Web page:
We are in the most competitive period ever for the pharmaceutical industry, characterised by incremental innovation and looming patent cliffs – and path-to-market strategy firm IDEA Pharma believes the solution lies in the decisions companies make about an asset right from the very beginning of development.
Though IDEA began as a broader consultancy firm for the life sciences industry, it has sharpened its focus in recent years.
“That focus came about because when we took a look at where we are absolutely the best and what work we enjoy doing the most, it has been where we’ve helped people influence how they get to market successfully,” says the company’s CEO Mike Rea.
The company’s core work is in positioning products in their early phase so that they can do as well as possible in the market, and consulting on innovation in that space. IDEA has been involved with eight of the 15 biggest drug launches of the last three years – including Opdivo, the most successful oncology launch ever, and Ocrevus, which Roche claim as their best-ever launch.
“Our footprint is pretty significant for a company of our size,” says Rea. “It’s not that we claim credit for those eight drugs – rather I think people who want to launch great drugs, and who want that degree of challenge, will often come to us.”
Dr Alexander Gray, the company’s chief medical officer, adds: “Very early on we realised there are a lot of companies in our space who made money out of largely re-purposing what a company has already done and telling them what they already knew.
“It’s very evident that the old model of just being able to heavily market something when you’ve got a label died years ago. These days, you’re going to have to get a lot more creative developmentally. Things like beyond the pill strategies are becoming increasingly important. Companies need the ability to look at a range of options at the right point in the life cycle, and make decisions based on a range of criteria.”
IDEA have become advocates of making the right decisions and looking at the asset as broadly as possible in the early stages of development, as it is often difficult to make directional changes from phase 2b onwards.
“We realised that a long time ago, and that’s why we focused our activity there in early phase,” says Gray. “If you can bring the right people together with the right thinking at that point, that’s when you’re going to make the difference. Anything later than that, you’re going to make a single digit percentage point difference, not double-digit.”
IDEA is now moving to a model where they will be paid in royalties rather than just get fees for their advice.
“Lots of companies have problems because they get paid more for the amount of work they do,” Rea explains. “We want to align ourselves with value rather than the amount of work we do, and also give the industry some tools to be better at doing this work.”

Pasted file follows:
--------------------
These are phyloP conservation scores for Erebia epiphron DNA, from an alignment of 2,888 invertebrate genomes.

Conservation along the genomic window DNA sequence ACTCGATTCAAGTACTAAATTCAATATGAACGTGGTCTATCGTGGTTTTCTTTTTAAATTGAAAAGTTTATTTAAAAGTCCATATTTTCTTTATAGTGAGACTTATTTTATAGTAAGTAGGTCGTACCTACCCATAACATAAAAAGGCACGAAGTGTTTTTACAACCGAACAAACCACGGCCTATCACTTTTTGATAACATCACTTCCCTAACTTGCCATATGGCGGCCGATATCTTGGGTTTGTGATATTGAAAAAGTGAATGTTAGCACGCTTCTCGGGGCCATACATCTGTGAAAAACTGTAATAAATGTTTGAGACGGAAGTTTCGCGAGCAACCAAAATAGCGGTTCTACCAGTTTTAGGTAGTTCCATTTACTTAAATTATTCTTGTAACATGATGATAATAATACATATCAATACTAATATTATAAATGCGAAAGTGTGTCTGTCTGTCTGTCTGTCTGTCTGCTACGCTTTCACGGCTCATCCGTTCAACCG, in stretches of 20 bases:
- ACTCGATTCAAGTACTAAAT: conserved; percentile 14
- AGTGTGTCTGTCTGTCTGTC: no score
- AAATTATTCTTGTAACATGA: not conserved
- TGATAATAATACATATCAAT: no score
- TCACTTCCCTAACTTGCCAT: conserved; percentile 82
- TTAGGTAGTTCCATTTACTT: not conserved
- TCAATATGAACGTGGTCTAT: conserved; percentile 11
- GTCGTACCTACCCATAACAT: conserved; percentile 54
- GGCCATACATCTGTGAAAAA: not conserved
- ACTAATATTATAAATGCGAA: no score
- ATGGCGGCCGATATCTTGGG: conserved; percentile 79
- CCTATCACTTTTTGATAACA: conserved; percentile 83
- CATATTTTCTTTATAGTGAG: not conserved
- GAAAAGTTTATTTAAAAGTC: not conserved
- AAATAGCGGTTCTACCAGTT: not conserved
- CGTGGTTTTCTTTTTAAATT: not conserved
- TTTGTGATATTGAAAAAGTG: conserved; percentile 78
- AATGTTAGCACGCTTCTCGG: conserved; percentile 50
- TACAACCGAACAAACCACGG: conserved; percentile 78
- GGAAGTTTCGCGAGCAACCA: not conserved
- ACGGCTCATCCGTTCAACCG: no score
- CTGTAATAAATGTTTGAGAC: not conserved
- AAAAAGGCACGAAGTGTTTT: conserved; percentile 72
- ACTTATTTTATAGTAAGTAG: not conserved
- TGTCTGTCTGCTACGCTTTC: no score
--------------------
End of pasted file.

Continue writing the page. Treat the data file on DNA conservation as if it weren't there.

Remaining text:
One of those tools is IDEA’s Pharmaceutical Innovation Index – a yearly report that ranks companies in their ability to bring products from phase 2 to market and commercialise them successfully, utilising a range of clinical, regulatory and commercial metrics to do this, ranging from the corporate level down to individual products.
“We started the Index as a way of learning what tends to lead to success and make companies more innovative,” says Rea. “It began as an internal exercise but it has become a useful external exercise.”
The key question behind the Pharmaceutical Innovation Index was a simple one: if you gave the same product to two different companies, would they be equally successful?
“Everyone knew that the answer to that was no, but we wanted to know why,” says Rea. “The Pharmaceutical Innovation Index is a rearview look at the last five years, but it’s meaningful. We picked up AstraZeneca’s growth as an innovator. We noticed that J&J were successful a while back and that some of the innovation ecosystems they had were going beyond the usual big pharma philosophy of, ‘We’re going to stay as a monolithic pharma company and do things the way we always used to and hope, somehow, we’re going to do it better with different managers in charge of the team’. We’re now talking to them about how to adapt to those changes.”
Gray says that adapting company culture in this way is often just as important as changing R&D processes.
“There’s often a siloed culture between clinical, commercial and R&D,” he says. “We’ve seen companies with archaic decision-making systems where they just bring forth their ideas to the CMO who then passes judgement on them.